Introduction and Objective
This presentation attempts a critical discussion of the question of whether the tradition of female genital modifications (FGM) is a development issue in Africa or not, using evidence based analysis from the Pokot Kenya-Uganda border ethnography.
Methodology: Evidence the presentation uses is based on life story analysis, interviews, discussions and hermeneutics ethnographically conducted from February 2015 to March 2016 at the Amudat district Pokot Kenya-Uganda border. Analysis and interpretations were inductively and thematically conducted.
Findings: From a critical perspective, the lived experiences of women with FGM in Pokot represent it as: (a) a gender agenda for sexual control of women (b) an aggravated form of human rights abuse (c) a culture of poverty that perpetuates low school completion rates, forced child marriages, social-economic exclusion and life long illness (d) a sexual and reproductive health paradox (e) an enigma to interventions success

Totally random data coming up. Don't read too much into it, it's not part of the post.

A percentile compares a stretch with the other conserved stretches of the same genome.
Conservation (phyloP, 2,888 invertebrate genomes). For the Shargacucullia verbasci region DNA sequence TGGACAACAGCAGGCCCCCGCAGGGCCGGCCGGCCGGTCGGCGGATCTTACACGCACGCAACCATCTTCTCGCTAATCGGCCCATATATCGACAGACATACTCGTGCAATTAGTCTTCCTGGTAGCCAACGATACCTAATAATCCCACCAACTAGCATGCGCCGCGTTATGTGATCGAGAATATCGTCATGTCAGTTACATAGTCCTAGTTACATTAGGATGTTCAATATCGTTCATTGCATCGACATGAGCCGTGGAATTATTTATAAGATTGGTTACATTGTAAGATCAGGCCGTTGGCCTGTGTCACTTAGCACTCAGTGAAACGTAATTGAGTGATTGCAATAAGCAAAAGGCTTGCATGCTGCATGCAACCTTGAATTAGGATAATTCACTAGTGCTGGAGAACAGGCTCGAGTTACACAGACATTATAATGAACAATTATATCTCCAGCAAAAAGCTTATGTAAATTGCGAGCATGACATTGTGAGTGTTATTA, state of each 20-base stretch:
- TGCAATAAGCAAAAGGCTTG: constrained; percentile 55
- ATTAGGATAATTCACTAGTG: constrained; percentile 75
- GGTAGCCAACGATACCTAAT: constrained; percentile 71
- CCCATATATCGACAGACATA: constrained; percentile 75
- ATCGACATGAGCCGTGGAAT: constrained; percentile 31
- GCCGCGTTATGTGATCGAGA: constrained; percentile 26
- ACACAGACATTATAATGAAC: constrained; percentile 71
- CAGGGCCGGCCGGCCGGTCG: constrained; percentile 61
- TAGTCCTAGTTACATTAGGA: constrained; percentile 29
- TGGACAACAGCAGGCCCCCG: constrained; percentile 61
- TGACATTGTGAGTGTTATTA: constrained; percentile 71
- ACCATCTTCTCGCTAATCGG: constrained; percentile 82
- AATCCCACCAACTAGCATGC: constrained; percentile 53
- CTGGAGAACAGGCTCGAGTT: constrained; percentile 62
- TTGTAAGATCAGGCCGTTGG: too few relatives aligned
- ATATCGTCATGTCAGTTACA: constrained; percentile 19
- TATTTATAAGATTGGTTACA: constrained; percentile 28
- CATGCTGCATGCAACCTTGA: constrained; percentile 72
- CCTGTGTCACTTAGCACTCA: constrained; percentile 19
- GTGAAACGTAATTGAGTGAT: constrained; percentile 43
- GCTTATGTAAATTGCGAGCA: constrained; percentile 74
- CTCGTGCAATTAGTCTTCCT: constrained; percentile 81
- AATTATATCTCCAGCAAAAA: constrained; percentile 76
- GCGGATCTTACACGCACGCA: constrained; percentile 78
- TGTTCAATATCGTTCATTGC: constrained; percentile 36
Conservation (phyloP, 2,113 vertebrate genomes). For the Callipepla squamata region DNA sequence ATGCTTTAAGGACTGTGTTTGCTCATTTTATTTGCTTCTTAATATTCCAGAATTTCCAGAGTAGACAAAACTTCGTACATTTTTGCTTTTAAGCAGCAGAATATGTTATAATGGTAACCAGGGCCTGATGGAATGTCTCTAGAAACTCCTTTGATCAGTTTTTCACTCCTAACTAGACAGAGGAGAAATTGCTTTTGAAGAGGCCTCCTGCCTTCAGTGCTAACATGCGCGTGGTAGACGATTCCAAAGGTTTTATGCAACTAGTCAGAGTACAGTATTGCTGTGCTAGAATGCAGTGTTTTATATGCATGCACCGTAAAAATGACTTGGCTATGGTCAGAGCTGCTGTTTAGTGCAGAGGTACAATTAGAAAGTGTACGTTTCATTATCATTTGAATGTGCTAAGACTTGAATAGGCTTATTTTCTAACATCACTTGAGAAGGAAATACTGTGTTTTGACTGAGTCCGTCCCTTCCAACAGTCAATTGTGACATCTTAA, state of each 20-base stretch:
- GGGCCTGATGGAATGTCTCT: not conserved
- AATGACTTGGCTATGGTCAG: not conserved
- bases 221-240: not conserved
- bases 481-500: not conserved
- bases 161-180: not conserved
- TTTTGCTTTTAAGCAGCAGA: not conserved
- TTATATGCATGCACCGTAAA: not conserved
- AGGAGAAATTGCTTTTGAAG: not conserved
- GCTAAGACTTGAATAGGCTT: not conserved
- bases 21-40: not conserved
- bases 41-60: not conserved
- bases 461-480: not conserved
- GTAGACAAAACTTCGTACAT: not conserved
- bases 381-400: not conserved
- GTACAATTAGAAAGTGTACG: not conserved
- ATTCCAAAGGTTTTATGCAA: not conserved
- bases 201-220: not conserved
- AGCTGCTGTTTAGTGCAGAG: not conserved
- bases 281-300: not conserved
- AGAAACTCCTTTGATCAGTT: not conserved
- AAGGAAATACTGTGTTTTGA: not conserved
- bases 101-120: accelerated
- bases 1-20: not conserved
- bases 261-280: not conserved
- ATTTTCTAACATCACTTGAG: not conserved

Conclusion and recommendations: Using the lived social, sexual, economic and ritual experiences women have with FGM, the tradition of FGM is without doubt a development issue in Africa. Not only did it differ achievement of up to six (6) MDGs in the MDG agenda for example, but is also a threat to the current Rio 2015 post MDG agenda in especially, universal FGM communities.
To address this question of FGM as a development issue in Africa, the paper recommends adaptation of FGM intervention designs to the Pokot context, prioritization of education for both girls and boys and coordination and completion of disarmaments campaigns by all states in the East African community with a stake in the Karamoja cluster.
Word Count: 262
Key Words: Female Genital Modifications (FGM), development, gender, human rights, poverty, child marriages, sexual and reproductive health